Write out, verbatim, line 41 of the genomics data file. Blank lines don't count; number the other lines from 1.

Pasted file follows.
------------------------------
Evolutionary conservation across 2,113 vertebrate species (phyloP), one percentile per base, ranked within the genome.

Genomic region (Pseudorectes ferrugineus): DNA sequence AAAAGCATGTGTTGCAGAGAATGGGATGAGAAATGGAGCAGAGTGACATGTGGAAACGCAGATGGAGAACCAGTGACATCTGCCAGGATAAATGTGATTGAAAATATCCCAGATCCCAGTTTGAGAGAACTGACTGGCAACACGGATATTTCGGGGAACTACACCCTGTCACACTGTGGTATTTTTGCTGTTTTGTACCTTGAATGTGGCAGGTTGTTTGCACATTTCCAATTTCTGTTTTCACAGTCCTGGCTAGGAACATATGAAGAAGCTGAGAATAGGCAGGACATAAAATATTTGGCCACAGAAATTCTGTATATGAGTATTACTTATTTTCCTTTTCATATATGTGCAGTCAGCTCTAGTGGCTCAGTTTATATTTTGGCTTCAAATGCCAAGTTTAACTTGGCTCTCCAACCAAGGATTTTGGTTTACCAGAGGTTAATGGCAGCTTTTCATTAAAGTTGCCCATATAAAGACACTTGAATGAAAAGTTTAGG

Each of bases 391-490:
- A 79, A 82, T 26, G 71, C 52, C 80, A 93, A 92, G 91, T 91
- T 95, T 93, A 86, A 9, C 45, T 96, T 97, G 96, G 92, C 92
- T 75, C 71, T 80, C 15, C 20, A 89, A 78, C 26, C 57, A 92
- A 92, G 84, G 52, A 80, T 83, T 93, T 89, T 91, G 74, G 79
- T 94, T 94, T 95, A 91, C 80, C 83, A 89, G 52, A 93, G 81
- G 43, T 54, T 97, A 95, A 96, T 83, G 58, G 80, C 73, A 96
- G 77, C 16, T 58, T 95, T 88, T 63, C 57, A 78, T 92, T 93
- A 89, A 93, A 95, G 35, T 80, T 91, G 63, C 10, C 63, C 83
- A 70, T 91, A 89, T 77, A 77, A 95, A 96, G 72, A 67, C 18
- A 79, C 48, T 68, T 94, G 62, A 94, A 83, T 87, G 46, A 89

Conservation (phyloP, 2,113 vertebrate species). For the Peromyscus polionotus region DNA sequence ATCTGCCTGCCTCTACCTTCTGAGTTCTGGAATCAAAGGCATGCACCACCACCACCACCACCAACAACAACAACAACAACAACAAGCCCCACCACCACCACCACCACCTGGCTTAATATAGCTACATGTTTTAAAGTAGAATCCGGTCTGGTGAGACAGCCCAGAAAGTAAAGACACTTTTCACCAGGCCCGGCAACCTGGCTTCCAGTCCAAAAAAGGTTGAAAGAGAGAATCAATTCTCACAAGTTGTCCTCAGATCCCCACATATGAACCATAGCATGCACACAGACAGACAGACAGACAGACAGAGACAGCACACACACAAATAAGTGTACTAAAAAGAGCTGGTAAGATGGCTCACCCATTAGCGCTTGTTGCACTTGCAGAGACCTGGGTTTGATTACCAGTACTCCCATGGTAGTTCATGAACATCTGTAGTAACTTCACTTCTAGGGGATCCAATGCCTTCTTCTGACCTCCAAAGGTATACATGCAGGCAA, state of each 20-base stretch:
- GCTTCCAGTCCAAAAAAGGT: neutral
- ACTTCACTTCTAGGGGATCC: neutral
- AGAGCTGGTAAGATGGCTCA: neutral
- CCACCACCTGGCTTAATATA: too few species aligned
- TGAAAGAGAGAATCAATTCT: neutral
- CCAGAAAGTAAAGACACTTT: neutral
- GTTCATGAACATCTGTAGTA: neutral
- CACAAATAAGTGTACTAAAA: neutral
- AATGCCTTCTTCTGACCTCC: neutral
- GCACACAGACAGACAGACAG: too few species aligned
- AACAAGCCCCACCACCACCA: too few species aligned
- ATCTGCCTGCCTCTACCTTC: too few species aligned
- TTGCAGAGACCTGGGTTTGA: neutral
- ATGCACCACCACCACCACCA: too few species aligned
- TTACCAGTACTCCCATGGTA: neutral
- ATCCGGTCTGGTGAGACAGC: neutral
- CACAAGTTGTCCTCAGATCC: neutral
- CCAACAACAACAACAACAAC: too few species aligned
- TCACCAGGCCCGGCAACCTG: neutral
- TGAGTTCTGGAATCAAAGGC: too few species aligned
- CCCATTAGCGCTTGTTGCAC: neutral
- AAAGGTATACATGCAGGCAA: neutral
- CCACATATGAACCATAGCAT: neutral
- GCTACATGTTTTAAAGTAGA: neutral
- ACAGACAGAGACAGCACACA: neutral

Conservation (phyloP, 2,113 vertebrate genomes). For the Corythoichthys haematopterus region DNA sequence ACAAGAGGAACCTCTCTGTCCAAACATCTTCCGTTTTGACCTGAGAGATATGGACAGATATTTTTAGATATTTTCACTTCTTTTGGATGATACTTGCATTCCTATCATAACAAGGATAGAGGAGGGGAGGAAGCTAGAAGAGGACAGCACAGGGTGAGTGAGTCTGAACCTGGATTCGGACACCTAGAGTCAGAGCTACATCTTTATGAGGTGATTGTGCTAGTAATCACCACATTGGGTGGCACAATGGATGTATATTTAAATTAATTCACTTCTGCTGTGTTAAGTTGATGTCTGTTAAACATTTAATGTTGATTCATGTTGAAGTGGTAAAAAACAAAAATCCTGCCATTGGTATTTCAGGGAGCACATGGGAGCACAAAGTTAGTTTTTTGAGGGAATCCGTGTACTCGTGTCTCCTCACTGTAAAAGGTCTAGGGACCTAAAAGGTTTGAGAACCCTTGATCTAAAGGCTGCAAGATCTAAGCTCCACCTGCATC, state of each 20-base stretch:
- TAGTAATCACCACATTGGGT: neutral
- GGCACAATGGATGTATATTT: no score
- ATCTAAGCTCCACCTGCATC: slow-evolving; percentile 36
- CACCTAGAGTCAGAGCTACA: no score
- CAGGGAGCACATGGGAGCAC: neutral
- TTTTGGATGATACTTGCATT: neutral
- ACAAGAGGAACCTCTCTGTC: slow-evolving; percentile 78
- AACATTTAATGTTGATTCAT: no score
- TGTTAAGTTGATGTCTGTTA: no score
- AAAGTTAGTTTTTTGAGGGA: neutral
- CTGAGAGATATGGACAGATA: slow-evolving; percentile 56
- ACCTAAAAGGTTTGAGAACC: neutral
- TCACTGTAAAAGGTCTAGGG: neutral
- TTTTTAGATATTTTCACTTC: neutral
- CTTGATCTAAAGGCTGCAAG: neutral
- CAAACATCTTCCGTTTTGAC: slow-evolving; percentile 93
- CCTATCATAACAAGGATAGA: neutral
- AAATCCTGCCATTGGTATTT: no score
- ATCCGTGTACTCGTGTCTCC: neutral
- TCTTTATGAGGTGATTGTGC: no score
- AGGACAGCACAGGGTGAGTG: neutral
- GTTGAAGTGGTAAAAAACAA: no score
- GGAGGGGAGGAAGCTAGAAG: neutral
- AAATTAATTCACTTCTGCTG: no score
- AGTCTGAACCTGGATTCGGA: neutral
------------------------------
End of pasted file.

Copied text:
- TAGTAATCACCACATTGGGT: neutral